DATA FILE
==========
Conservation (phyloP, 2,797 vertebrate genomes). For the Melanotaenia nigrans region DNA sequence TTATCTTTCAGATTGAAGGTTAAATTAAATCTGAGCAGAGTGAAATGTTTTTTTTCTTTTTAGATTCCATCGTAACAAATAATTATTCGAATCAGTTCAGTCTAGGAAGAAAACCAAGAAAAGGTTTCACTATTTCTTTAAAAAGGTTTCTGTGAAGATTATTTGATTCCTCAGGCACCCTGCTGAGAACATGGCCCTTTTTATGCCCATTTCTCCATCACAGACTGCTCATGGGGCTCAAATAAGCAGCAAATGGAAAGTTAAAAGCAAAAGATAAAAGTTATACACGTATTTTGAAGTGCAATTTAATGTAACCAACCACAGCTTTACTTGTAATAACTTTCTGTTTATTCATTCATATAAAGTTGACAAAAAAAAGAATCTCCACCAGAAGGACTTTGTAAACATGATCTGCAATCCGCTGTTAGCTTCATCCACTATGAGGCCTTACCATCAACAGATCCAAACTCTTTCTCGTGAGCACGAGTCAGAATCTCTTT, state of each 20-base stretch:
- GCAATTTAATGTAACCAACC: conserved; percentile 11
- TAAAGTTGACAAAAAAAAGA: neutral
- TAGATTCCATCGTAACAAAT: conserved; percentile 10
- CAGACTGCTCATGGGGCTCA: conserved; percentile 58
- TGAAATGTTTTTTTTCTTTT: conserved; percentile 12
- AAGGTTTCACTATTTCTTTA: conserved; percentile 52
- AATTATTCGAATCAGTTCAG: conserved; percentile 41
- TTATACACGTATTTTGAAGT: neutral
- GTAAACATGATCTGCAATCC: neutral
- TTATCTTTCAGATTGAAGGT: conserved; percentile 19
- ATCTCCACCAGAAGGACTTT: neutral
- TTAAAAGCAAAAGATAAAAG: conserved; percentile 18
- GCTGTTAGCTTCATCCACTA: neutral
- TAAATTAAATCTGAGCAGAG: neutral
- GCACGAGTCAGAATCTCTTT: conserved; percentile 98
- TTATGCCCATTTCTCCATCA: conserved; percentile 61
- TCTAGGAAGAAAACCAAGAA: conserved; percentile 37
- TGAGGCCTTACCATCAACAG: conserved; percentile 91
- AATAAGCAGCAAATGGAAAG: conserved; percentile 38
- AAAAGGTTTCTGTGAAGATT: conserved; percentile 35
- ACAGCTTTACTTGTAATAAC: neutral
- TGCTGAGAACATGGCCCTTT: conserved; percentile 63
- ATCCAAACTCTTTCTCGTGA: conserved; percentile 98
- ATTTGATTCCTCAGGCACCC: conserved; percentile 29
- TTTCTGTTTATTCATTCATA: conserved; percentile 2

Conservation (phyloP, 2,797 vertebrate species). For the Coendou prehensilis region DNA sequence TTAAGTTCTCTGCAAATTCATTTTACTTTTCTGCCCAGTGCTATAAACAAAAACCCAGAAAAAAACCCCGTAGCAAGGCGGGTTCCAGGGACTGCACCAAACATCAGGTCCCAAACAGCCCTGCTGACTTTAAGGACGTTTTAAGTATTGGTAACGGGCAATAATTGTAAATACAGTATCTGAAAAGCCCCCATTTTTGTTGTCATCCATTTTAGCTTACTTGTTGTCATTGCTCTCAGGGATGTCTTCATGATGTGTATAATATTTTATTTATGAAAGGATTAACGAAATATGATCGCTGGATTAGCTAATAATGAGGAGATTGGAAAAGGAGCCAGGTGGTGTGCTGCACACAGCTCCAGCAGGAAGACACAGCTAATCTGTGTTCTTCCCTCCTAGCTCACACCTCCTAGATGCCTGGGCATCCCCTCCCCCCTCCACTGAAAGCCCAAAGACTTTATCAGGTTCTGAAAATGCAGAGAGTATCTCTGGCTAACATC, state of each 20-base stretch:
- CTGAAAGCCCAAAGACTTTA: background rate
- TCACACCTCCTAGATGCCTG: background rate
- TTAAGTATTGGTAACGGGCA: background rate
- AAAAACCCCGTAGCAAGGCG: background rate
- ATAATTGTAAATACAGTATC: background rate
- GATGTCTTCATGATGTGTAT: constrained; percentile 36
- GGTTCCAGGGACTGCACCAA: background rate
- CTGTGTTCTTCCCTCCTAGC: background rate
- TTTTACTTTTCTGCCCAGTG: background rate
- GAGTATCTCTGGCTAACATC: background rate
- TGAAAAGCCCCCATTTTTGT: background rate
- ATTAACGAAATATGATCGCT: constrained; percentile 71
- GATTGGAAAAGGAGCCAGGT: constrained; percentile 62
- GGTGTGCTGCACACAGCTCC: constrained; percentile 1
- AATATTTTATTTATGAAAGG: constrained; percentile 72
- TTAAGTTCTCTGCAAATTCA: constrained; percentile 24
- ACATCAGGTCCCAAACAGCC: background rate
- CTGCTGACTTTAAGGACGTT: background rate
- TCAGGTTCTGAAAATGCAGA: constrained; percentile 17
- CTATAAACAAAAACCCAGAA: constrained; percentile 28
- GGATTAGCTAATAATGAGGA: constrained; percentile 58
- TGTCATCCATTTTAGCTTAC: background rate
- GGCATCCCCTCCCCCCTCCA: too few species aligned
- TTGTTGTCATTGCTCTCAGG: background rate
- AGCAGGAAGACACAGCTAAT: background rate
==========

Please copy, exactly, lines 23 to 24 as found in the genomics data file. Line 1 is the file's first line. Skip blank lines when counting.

- TGCTGAGAACATGGCCCTTT: conserved; percentile 63
- ATCCAAACTCTTTCTCGTGA: conserved; percentile 98